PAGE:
Donald Trump's WHO Letter About China Explained: An Annotated Timeline

Wednesday - 20/05/2020 19:38

President Donald Trump wrote this week a letter to the World Health Organization (WHO) chief Dr. Tedros Adhanom Ghebreyesus criticizing the U.N. agency and his leadership during the coronavirus pandemic, specifically its work with China, where the outbreak first emerged.

The letter laid out the Trump administration's case against the WHO for how it handled the pandemic and its soft stance on China, which is accused of covering up the emergence of a new coronavirus in the early days of the outbreak, allowing it to spread rapidly across the world.

Trump has increased his criticism of the WHO in recent weeks as he came under attack for his own government's response to the coronavirus emergency. Now, he has suspended U.S. funding of the WHO "pending an investigation" by his administration of the agency's response to COVID-19, the disease caused by the new strain of coronavirus.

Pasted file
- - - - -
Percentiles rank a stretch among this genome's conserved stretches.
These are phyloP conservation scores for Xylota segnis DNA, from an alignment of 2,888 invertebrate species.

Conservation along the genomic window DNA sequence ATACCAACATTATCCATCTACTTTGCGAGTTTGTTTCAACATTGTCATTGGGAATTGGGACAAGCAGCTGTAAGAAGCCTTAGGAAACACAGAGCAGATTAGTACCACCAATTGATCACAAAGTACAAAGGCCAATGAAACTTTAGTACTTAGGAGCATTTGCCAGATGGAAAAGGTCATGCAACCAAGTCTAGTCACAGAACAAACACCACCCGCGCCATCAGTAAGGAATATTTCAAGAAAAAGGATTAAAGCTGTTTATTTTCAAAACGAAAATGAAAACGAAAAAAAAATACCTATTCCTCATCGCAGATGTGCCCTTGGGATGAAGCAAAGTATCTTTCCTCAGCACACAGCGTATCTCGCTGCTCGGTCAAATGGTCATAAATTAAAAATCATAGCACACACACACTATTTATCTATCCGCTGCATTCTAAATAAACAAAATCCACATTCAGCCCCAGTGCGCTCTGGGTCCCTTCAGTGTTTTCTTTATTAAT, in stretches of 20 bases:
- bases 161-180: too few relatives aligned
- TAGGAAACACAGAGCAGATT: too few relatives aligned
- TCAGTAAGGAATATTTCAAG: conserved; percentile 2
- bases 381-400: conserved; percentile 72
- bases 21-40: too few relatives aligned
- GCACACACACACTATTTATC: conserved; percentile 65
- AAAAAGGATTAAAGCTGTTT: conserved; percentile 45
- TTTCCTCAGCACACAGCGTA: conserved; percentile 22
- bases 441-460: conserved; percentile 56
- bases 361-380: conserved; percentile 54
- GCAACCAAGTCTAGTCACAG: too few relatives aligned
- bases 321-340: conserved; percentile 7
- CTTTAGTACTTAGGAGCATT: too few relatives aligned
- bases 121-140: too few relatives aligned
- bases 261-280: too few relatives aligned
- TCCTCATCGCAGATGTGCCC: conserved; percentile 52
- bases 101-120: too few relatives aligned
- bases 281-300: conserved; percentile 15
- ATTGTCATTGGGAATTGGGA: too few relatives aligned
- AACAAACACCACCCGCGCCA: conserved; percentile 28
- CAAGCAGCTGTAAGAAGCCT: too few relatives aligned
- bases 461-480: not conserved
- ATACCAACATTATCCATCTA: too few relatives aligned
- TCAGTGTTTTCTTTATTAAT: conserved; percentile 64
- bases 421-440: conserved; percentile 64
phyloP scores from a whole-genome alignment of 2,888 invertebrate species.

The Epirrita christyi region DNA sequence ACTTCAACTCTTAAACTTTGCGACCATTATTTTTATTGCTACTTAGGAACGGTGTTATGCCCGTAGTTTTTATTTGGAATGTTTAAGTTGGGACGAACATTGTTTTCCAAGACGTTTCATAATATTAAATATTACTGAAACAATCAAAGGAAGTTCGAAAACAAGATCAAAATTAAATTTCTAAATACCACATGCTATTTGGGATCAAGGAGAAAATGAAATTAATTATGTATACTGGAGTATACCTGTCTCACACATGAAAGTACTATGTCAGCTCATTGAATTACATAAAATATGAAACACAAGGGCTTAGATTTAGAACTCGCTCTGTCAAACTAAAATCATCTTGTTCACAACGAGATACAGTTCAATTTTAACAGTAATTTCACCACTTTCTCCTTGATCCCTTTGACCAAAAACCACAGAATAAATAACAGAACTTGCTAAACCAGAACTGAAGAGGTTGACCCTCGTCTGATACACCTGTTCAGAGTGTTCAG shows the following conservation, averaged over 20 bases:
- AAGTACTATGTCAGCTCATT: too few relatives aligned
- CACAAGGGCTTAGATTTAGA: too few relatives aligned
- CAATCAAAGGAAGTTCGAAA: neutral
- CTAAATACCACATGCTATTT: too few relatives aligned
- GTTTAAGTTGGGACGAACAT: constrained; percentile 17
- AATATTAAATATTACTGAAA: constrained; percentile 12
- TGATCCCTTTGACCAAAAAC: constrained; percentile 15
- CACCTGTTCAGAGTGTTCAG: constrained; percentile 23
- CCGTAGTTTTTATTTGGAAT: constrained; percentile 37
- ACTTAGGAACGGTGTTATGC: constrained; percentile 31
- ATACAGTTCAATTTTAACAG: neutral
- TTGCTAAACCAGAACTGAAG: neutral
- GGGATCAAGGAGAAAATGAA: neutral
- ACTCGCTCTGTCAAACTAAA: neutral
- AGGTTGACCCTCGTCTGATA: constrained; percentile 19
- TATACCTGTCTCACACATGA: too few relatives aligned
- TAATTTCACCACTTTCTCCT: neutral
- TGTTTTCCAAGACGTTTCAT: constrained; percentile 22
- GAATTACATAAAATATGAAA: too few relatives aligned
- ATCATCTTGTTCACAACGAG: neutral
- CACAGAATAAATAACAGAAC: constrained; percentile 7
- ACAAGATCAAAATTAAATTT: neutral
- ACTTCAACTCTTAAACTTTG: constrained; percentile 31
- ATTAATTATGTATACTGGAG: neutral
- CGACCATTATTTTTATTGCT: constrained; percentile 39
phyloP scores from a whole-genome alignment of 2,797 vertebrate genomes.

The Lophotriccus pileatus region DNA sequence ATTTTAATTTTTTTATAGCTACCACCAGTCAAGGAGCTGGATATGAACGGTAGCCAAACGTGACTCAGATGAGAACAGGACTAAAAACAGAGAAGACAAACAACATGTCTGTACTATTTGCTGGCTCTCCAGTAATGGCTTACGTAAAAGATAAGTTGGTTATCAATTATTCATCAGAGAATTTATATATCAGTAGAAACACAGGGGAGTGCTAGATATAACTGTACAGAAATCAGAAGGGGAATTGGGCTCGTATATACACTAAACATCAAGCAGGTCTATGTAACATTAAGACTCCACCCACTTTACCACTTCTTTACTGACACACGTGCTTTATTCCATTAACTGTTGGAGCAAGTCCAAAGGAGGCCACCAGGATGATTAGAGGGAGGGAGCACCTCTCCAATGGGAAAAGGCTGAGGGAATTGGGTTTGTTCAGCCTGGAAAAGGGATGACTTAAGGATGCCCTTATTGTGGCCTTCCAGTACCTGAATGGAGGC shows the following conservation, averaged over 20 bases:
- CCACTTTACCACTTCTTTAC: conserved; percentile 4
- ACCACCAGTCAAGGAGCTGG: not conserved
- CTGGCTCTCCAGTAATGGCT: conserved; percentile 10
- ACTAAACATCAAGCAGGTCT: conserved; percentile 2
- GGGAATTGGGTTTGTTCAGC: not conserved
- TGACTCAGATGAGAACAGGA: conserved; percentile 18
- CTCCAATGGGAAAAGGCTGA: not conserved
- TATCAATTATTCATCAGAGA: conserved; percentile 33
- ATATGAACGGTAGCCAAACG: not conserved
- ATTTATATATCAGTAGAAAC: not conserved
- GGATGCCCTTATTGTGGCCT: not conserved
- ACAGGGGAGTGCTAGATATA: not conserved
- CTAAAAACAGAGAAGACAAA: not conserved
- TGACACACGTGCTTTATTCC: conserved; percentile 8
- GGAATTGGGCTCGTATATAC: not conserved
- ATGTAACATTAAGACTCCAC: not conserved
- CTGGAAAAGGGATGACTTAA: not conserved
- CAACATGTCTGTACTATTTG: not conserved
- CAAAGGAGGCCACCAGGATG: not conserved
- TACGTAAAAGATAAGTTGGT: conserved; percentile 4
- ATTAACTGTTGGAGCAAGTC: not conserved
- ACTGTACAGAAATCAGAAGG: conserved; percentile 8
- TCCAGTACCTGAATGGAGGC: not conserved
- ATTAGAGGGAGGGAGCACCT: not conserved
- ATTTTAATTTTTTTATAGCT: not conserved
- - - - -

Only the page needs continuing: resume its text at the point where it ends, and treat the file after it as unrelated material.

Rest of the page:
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To date, more than 4.9 million confirmed COVID-19 cases have been reported worldwide, according to a tracker compiled at Johns Hopkins University, resulting in over 323,653 deaths. At 1,528,661 confirmed cases and nearly 92,000 deaths, the U.S. is currently the global epicenter of the pandemic.

Here, Newsweek presents Trump's letter to the WHO in full, along with annotations to add context, facts, counterclaims, and other relevant information.

Dear Dr. Tedros:

On April 14, 2020, I suspended United States contributions to the World Health Organization pending an investigation by my Administration of the organization's failed response to the COVID-19 outbreak. This review has confirmed many of the serious concerns I raised last month and identified others that the World Health Organization should have addressed, especially the World Health Organization's alarming lack of independence from the People's Republic of China. Based on this review, we now know the following:

The World Health Organization consistently ignored credible reports of the virus spreading in Wuhan in early December 2019 or even earlier, including reports from the Lancet medical journal. The World Health Organization failed to independently investigate credible reports that conflicted directly with the Chinese government's official accounts, even those that came from sources within Wuhan itself.

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Source: Newsweek:

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